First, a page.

Driverless vehicles will need to be programmed with a clear and agreed set of rules for decision-making, according to new research by international law firm Gowling WLG.
In its report on “The Moral Algorithm”, Gowling WLG finds that concerns over the so-called “trolley problem” – where a vehicle must choose between hitting defined individuals – may have been exaggerated, with most of the experts interviewed agreeing that autonomous vehicles will never be programmed to make such distinctions.
Nevertheless, the paper argues that harmonised safety regulations will be needed for other decisions, such as when it is permissible for a car to break the rules of the road, or when determining the ‘assertiveness’ of a vehicle when it interacts with other road-users.
The report concludes with a series of eight recommendations, including the creation of an independent regulator to balance the legality, safety and commerciality issues surrounding autonomous vehicles, the development of a policy regarding how the moral algorithm will operate in terms of major safety situations and a programme of public education and consultation.
Commenting on the outcome of the research, Stuart Young, a partner at Gowling WLG, said, “it is important not to equate regulation with a burden. It can, in fact, facilitate new markets and important developments. Unless completely new legislation that accommodates new products in advance of them being produced is implemented, this is likely to impose huge additional risks on the companies producing them, as a result of regulatory uncertainty.”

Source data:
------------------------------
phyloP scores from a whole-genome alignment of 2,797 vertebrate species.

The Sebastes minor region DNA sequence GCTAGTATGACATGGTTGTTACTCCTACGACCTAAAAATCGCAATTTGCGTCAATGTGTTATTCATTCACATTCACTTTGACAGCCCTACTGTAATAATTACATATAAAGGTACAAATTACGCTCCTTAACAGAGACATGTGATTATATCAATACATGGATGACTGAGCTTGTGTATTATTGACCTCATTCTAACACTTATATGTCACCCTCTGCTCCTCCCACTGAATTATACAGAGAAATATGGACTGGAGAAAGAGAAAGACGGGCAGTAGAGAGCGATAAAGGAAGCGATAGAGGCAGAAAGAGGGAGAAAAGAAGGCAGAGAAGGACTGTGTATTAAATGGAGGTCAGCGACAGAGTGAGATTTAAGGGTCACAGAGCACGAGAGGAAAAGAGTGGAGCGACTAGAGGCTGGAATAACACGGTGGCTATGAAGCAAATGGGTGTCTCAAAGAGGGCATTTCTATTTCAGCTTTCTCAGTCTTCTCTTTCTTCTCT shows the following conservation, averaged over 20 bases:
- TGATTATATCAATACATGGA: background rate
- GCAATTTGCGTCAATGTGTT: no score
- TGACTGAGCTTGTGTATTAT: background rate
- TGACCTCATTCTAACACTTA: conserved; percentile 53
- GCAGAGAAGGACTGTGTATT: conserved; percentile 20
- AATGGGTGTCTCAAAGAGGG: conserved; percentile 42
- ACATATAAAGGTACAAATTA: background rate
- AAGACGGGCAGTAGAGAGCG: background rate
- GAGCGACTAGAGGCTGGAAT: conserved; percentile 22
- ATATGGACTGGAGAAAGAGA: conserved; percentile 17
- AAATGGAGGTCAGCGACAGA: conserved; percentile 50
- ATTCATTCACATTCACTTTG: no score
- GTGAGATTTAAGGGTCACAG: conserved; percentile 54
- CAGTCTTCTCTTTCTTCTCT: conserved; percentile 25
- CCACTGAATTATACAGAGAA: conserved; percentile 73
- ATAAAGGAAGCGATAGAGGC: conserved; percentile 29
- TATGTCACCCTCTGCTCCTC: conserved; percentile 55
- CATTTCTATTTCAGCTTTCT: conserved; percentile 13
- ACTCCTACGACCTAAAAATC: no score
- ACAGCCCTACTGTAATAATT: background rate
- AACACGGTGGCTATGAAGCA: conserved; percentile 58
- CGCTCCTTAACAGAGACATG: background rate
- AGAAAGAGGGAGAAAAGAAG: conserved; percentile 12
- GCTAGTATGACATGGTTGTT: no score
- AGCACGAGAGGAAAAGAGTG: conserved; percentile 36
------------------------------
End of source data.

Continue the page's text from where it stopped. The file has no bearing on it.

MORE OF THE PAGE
The “Moral Algorithm” study took the form of interviews with industry specialists and representatives from the UK Autodrive consortium during September and October 2016 as well as desktop research and analysis of publicly-available information.
Speaking about the dilemmas that could be posed once cars are required to make complex decisions, Tim Armitage, Arup’s UK Autodrive Project Director, said, “as with any complex new technology, AVs cannot be specifically programmed to respond to every possible scenario. This simply isn’t practical when a machine is expected to interact with humans, in a complex environment, on a day-to-day basis. AVs will drive to the speed limits and will not be distracted from the task of safe driving; they will make practical decisions based on their programming, but they cannot be expected to make moral decisions around which society provides no agreed guidance. To allow AVs to demonstrate their capacity for practical decision-making in complex environments, and to begin to establish public trust through contact, the first step is allowing testing in relatively simple and well-defined environments. Of course, regulation will need to keep up, so in echoing Stuart’s sentiments, it is vital the legal industry act now in order to help create a realistic and viable route to market for AVs.”